Monday, October 09, 2006

MEETING our needs.....

Here are some things that don't happen everyday:

Our adminstrators CANCELLED A MEETING because it wasn't necessary...
made optional a series of staff developments after paying attention to the evaluations filled out at the first one!

They are smart. We really are meeting-ed out.

Last week I showed up to a mentor-mentee meeting about 15 minutes late, and everyone had gone by then. The empathetic, on-the-ball lead mentor had assessed the situation, acknowledged that what everyone really needed in order to do a good job was TIME. You know, time NOT spent in a meeting.

I, of course, was late because I WAS IN ANOTHER MEETING!!!

My AP and I were talking about ways to improve our school based child assessment team process, and when we looked to the calendar to schedule a meeting with the various members, it hit us again. We just don't have time not already scheduled by other committees and teams.

There is a very good reason for this. That will be the subject of my next installment. In the meantime, I'm off to create the agenda for our next ED team meeting!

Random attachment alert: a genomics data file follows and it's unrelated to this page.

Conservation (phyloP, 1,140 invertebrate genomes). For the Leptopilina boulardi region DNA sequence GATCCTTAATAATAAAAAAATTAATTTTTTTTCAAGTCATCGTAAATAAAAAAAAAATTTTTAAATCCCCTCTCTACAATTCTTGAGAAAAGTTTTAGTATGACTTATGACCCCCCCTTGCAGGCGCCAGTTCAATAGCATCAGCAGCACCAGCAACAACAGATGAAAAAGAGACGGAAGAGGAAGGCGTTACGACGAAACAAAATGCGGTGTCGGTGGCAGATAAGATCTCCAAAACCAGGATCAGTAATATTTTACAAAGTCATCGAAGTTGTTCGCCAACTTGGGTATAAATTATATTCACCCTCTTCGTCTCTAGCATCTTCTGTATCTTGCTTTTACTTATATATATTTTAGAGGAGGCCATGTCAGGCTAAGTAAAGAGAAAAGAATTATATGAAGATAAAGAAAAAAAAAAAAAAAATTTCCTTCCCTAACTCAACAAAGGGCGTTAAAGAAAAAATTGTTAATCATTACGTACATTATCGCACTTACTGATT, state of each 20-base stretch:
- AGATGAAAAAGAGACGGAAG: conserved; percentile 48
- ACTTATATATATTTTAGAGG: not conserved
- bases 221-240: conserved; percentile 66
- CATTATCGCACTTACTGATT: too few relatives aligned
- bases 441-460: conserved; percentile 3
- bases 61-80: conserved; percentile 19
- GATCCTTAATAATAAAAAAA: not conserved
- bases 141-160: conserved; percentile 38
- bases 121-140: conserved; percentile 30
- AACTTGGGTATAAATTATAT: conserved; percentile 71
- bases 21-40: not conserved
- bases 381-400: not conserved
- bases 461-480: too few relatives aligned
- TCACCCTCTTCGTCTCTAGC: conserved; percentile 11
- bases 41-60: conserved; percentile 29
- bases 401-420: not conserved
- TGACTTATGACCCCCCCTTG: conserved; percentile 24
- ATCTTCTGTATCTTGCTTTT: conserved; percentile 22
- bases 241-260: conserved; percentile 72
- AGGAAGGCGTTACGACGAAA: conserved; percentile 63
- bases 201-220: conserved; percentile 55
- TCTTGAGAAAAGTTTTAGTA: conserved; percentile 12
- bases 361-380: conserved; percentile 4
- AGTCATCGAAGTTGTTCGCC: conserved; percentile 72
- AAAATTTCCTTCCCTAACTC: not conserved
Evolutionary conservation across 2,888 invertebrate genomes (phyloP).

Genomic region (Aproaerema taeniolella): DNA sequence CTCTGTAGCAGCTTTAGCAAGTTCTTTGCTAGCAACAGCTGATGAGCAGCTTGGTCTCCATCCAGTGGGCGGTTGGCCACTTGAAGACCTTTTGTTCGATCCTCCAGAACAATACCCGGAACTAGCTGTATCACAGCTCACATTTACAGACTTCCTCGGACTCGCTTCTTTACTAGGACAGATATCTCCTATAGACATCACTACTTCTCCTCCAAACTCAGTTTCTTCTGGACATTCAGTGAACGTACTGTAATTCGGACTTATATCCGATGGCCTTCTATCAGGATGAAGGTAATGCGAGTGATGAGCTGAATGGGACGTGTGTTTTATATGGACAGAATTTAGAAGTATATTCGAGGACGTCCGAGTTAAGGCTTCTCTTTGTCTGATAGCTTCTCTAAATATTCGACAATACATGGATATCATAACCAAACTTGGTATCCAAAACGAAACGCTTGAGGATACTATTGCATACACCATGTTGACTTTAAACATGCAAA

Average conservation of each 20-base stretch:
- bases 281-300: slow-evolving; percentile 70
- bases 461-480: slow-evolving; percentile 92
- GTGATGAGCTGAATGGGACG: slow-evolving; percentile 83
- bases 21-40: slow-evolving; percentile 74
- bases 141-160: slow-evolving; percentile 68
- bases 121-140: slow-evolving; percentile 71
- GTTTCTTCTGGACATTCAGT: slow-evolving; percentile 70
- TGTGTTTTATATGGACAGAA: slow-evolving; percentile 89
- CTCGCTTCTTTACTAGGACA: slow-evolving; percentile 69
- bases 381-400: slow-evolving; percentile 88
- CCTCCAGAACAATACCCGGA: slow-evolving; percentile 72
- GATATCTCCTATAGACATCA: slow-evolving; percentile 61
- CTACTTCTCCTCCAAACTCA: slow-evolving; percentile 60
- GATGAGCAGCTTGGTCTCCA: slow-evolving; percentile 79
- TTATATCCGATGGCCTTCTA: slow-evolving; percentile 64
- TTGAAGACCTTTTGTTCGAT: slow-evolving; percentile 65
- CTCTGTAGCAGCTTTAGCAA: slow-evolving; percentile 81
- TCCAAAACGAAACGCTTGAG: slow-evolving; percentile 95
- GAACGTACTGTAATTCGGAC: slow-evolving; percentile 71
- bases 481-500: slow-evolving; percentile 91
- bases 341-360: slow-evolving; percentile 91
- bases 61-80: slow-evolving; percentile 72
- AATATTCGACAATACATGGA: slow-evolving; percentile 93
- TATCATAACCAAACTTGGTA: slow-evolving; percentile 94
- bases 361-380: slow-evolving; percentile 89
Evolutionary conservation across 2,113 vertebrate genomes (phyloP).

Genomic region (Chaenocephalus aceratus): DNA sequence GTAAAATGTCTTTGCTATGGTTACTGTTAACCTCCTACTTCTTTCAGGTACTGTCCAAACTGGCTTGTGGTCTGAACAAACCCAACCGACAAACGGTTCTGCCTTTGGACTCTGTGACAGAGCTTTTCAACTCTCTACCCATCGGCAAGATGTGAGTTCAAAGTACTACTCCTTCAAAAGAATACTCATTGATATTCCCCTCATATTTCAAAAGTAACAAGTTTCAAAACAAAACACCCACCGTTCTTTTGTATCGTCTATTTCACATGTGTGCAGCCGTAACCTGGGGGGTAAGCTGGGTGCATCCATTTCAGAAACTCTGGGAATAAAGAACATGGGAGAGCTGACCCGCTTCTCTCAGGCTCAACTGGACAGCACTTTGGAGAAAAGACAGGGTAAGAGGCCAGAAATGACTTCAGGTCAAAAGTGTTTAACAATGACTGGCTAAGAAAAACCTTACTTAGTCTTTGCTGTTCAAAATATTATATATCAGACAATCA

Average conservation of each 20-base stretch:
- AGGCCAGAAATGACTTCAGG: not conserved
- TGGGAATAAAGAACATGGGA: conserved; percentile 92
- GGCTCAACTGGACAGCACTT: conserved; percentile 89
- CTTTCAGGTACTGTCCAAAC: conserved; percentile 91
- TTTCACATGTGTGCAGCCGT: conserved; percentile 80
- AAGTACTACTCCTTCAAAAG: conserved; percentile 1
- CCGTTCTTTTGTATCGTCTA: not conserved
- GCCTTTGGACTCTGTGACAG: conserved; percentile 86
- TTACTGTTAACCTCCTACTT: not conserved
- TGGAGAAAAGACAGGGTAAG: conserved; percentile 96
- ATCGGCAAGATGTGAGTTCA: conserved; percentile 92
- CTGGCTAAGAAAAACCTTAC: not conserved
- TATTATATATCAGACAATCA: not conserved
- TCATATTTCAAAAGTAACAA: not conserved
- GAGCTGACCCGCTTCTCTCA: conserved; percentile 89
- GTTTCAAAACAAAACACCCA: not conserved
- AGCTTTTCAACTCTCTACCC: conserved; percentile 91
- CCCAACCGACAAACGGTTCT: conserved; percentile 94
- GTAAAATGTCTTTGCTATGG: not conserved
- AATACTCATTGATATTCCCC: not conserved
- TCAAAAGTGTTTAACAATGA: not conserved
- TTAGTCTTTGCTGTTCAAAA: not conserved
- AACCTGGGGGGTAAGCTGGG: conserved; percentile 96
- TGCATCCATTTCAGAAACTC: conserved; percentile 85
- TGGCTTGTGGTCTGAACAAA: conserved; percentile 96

Tuesday, October 03, 2006

Welcome kid # 6!!

On the occasion of my new kid’s very first day, we organized some changes in our classroom routines (in order to meet his special needs). He’s a very young kinder, a child who found nothing but frustration in the general ed setting… and with his identified disabilities, how could he not? There were 19 kids, lots of fun activities--- translate to stimulation---, general ed routines and behavior program (ie, not super structured) . It just wasn’t appropriate for him.

Even within our specialized setting, our routines and expectations had to be tweaked. For example, reduced work requirements are a must for now. He doesn’t go to the cafeteria or loud assesmblies; we only play outside in the fenced in areas because of his tendency to “elope”. We hold tight to his hand in the hall, and change our walking route.

He resisted doing paper and pencil work, but later in the day wrote his name with great concentration. So this morning, at journal writing,when he began to balk, I said today’s job was to just write his name neatly. He seemed to feel comfortable with this direction, and took his time crafting it nicely on the lines. He left his work area feeling successful—as evidenced by his demeanor, relaxed voice, and kind words to classmate.

Tomorrow, we’ll complete his journal with a nod to name writing and then perhaps using the tracing cards to do something more. A step at a time, and no more, will be key helping him succeed. By late fall, I’m hoping he’ll be at a place where he’ll approach the empty page of his journal without trepidation! 

I can dream, can’t I?